Can somone explain the naming system Bowers and Coxeter uses

Higher-dimensional geometry (previously "Polyshapes").

Can somone explain the naming system Bowers and Coxeter uses

title. ubersketch
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Re: Can somone explain the naming system Bowers and Coxeter

cf. https://bendwavy.org/klitzing/explain/polytope-tree.htm#wythoffian --- rk
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Re: Can somone explain the naming system Bowers and Coxeter

The names represent the crosses and dots on the Coxeter-Dynkin diagrams.

In essence, the name consists of how many unmarked nodes appear in front, and the pattern of the marked noded.

If there is only one marked node, like o--o--x--o--o-4-o, you start at the end with the fewest o's, here the left. Count 1,2,x, gives bi- (twice) and the pattern 'x' is 'rectified. This is a bi-rectified hexaract (6-cube).

If there are several unmarked nodes, like o--o--x--o--o-4-x the pattern is still the same, but the count is different. Now you count 2,3,x from the left, and x from the right. You would still use the greek prefix as above, here (L= tri- ) and (R= none).

The next step is to convert the pattern xoox. The first x is always there, and the next positions go truncated, rhombi- and prismato- in Bowers system. The order is from right to left, so xoox is a prismato-.

A pattern of o's and x' lie oooxoxxoooo, would number 2,3,4,x from the left and 2,3,4,5,x from the right. So you use the left form, ie TETRA. The middle pattern is xoxx. which gives xorp, becomes RHOMBO-PRISMATIC. So this is a tetra-rhombo-prismatic (whatever the numbers spell).

Coxeter used Stott's system, which is to give a prefix t_a,b,c added to the base figure. The node count starts from 0, so 0o 1o 2o 3x 4o 5x 6x 7o 8o .. becomes a 'three-five-six-truncated ....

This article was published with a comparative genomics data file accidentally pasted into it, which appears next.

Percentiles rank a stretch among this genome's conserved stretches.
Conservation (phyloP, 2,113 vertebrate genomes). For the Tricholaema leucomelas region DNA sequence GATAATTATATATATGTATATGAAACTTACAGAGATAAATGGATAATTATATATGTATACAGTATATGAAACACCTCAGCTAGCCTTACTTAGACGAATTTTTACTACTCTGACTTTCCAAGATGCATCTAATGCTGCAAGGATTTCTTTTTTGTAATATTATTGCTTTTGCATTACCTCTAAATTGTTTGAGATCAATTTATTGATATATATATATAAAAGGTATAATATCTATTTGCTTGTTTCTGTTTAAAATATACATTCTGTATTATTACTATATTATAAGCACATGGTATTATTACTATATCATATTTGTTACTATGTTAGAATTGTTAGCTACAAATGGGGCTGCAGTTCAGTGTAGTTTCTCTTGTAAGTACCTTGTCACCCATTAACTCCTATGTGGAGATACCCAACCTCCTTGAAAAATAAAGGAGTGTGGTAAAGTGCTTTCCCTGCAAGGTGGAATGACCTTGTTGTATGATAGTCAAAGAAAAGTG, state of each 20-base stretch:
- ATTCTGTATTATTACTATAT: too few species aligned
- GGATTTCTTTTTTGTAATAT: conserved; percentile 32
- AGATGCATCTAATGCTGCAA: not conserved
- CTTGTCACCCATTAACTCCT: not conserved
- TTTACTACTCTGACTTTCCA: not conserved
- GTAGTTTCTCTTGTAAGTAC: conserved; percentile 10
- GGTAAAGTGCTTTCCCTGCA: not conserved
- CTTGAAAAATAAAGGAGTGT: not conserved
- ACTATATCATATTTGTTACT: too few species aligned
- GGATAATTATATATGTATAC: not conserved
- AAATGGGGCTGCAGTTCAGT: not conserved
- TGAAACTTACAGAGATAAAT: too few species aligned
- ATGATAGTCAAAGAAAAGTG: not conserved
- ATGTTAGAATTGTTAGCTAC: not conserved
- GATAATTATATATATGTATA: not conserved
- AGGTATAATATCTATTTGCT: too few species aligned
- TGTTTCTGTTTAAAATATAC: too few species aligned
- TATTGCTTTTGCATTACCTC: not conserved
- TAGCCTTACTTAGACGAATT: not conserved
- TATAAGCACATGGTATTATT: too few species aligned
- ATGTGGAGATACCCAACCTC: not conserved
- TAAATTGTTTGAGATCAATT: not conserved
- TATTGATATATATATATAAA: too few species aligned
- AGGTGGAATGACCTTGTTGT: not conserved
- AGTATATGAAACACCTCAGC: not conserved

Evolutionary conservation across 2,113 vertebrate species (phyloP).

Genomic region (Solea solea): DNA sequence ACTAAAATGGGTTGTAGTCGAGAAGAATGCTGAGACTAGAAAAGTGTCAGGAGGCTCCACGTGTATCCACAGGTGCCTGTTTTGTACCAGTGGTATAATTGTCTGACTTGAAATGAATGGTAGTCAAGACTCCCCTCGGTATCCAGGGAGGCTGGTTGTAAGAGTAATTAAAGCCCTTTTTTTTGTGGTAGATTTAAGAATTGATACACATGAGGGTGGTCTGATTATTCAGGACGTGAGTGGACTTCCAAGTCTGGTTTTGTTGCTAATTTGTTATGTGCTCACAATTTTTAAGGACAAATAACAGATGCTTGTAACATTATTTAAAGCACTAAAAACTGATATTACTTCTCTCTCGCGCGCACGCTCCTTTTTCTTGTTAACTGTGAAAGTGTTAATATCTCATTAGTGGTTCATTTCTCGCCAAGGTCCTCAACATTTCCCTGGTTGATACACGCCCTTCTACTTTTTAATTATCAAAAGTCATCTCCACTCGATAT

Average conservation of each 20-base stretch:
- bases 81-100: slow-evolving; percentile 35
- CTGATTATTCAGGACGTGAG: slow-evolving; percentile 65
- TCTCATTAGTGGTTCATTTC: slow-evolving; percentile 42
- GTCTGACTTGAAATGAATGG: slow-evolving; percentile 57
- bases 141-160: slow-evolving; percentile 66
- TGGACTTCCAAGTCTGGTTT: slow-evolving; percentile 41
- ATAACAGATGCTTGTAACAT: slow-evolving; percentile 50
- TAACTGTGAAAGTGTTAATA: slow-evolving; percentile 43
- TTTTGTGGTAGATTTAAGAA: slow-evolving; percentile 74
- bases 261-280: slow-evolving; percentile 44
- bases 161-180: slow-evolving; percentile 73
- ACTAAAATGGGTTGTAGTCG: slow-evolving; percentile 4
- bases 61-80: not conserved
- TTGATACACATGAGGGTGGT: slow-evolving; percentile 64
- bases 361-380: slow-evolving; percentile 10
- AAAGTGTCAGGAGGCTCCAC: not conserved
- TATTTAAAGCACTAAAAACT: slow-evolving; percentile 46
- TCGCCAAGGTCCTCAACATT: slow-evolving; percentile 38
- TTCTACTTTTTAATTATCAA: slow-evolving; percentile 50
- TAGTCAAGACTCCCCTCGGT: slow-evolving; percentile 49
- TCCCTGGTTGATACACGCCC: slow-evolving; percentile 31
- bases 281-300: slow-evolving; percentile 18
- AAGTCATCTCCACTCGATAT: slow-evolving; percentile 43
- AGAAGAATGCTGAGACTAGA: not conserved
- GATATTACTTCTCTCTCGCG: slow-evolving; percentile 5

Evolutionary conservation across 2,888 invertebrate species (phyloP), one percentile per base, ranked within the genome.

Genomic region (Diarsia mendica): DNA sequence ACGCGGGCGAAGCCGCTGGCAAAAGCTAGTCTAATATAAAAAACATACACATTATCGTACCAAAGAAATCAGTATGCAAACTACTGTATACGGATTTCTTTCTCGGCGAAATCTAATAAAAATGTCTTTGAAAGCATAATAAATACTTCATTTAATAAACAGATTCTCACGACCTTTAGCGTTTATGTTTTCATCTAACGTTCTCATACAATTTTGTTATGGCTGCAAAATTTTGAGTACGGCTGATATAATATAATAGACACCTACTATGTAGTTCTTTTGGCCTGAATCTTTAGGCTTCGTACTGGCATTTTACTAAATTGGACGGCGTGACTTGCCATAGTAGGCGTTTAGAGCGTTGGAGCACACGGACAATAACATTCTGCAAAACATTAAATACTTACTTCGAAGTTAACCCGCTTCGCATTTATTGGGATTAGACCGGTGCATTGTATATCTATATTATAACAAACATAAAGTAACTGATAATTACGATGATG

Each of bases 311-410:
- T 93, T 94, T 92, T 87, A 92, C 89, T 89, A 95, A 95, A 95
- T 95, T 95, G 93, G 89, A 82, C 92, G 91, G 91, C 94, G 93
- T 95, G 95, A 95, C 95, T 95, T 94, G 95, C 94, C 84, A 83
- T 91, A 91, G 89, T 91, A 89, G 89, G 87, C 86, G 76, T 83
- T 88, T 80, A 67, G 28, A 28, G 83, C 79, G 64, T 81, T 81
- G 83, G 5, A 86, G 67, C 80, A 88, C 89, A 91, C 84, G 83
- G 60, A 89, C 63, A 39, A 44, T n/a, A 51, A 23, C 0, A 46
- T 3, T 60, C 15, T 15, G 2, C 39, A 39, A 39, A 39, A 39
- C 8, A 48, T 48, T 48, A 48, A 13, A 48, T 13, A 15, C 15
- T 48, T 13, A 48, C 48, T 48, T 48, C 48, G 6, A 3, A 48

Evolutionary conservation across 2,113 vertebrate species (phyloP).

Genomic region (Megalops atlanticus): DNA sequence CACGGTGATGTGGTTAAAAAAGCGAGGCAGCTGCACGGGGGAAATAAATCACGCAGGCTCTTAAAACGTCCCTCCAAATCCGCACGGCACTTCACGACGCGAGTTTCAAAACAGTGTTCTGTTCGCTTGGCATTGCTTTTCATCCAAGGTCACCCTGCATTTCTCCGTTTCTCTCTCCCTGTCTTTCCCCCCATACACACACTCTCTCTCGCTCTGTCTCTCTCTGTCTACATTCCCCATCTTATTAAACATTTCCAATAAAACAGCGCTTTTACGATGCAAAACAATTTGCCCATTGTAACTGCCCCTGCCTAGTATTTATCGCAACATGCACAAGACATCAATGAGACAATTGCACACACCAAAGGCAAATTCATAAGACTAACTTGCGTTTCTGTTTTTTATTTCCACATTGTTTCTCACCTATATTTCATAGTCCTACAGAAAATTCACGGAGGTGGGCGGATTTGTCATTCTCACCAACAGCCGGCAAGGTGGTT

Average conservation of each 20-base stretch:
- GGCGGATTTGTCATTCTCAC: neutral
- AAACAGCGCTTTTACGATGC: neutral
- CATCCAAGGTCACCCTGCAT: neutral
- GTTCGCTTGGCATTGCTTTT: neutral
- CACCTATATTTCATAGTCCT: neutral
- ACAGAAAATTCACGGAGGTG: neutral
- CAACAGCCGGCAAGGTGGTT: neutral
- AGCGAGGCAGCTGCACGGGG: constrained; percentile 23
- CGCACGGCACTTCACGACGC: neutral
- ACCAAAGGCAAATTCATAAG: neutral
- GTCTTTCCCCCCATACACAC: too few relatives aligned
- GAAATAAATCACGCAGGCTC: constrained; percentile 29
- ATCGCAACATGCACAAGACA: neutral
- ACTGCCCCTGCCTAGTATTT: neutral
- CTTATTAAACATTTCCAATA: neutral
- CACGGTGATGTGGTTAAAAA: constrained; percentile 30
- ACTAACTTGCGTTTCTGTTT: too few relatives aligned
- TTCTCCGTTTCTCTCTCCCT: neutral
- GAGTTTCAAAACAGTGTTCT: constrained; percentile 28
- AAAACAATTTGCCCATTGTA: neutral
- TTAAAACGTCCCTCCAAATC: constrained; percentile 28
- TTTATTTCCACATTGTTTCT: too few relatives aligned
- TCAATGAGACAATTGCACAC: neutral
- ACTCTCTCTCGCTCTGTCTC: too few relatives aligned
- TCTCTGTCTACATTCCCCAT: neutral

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Re: Can somone explain the naming system Bowers and Coxeter

Wendy's reply just amounts to the prefix.
But the base figure names usually amount into a facet count part plus a dimension (of those facets) part.

E.g. an octahedron has 8=octa hedra, i.e. 8 2-dimensional facets.
E.g. an icosidodecahedron has 20=icosa + 12=dodeca hedra, i.e. 20 polygons of one type plus 12 polygons of an other type.
E.g. the decachoron has 10=deca chora, i.e. 10 3-dimensional facets.
And Gosset's figure 4_21 would be called a "dischiliahectohexaconta-myriaheptachiliadiacosioctaconta-zetton", i.e. a 2160 + 17280 faceted polytope, where all facets are of dimension 7=zetta.

hedra = 2D facets
chora = 3D facets
tera = 4D facets
peta = 5D facets
exa = 6D facets
zetta = 7D facets
yotta = 8D facets
xenna = 9D facets

Accordingly a general polytope of that dimension, i.e. with uncounted "many" facets of this type, then is a poly-hedron, poly-choron, poly-teron, poly-peton. poly-exon, poly-zetton, etc. (poly = many).

--- rk
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Re: Can somone explain the naming system Bowers and Coxeter